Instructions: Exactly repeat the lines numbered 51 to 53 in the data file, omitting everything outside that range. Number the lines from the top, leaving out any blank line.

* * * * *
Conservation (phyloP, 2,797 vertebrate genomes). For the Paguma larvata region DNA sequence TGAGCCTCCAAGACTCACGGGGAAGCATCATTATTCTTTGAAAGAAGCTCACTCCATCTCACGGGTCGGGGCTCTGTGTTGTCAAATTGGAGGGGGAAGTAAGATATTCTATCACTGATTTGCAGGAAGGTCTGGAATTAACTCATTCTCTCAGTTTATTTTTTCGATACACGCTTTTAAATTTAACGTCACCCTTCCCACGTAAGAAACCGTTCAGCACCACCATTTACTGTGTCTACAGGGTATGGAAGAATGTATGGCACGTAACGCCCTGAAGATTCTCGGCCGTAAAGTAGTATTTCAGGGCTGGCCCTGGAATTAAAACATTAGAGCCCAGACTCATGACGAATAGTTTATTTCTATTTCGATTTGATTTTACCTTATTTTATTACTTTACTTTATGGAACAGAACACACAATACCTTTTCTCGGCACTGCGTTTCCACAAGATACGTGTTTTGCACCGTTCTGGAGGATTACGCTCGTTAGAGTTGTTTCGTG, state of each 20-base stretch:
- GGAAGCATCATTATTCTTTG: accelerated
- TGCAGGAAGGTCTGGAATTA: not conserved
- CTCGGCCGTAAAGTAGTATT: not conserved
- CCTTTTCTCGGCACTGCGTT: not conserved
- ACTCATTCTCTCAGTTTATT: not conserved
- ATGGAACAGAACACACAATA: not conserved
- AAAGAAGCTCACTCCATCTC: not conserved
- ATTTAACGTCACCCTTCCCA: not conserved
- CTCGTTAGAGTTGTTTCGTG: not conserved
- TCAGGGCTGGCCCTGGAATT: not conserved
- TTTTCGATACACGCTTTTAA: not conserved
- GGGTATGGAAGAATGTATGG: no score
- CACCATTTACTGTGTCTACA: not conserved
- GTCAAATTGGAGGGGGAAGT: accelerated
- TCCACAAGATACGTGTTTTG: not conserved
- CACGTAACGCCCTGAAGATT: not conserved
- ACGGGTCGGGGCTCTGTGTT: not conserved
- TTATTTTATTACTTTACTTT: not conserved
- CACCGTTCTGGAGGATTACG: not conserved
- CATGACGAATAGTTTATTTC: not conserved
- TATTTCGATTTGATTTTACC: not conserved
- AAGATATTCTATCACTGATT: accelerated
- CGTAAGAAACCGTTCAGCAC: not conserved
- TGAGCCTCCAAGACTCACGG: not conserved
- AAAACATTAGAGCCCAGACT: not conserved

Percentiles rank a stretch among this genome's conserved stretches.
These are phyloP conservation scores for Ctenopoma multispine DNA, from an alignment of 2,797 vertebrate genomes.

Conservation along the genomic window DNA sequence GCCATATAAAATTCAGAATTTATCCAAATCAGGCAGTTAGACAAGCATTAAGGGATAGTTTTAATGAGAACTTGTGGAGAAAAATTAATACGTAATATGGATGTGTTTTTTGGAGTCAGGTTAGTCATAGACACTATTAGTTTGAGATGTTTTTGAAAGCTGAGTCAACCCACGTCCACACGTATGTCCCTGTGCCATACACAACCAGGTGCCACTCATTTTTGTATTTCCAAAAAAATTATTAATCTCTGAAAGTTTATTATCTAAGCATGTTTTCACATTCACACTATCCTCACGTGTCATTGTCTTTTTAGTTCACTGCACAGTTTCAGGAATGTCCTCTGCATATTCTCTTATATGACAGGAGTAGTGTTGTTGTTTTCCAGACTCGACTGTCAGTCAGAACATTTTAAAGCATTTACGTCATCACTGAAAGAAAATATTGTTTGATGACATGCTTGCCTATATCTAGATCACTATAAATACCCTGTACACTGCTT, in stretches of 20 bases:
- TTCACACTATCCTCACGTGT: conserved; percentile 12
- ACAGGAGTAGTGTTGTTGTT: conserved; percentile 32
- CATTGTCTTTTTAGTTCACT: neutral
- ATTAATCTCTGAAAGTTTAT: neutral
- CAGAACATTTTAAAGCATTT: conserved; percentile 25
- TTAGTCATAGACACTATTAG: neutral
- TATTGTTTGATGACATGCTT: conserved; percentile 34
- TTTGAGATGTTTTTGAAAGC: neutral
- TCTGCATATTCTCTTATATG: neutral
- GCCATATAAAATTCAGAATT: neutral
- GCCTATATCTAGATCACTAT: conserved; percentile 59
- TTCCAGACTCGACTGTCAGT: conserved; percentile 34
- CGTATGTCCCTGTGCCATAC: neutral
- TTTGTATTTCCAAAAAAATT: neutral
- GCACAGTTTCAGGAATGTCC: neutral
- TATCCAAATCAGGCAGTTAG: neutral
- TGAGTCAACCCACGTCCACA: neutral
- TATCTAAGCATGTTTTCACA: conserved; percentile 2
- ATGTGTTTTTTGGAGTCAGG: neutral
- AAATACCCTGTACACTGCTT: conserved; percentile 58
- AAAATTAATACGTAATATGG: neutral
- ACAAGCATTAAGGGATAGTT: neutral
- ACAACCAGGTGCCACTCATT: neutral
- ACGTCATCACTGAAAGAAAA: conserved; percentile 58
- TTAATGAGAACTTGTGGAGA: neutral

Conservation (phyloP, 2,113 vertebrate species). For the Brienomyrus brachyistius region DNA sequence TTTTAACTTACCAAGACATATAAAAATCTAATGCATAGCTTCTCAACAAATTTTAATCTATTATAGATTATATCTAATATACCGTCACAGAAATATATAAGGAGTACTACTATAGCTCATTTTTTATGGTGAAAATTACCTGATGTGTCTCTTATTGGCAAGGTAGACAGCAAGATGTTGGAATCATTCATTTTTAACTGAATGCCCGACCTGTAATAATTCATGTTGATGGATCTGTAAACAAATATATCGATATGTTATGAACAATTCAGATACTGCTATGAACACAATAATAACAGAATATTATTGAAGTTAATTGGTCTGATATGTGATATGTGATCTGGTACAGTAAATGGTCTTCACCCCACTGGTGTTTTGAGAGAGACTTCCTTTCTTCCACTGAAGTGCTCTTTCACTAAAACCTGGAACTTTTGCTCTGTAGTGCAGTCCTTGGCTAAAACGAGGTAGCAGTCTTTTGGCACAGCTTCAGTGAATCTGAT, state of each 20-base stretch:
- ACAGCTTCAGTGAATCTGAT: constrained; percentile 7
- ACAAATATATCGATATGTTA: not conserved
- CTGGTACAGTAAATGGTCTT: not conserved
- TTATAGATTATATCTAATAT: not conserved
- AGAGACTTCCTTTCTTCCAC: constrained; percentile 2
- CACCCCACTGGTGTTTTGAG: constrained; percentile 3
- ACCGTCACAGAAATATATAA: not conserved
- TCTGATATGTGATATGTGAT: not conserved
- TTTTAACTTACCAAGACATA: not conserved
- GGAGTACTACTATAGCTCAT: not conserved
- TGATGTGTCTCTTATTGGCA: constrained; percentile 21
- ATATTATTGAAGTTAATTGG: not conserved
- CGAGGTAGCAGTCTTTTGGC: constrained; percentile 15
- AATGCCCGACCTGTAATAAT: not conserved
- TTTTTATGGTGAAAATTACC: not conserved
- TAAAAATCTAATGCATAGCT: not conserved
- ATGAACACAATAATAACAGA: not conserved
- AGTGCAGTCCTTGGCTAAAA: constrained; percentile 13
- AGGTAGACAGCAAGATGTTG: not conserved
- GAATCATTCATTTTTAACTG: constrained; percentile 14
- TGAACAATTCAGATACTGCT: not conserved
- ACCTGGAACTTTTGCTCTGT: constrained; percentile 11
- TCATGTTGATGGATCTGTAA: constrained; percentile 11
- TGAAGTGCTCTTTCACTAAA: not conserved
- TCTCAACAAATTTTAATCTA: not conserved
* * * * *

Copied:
- ACAAGCATTAAGGGATAGTT: neutral
- ACAACCAGGTGCCACTCATT: neutral
- ACGTCATCACTGAAAGAAAA: conserved; percentile 58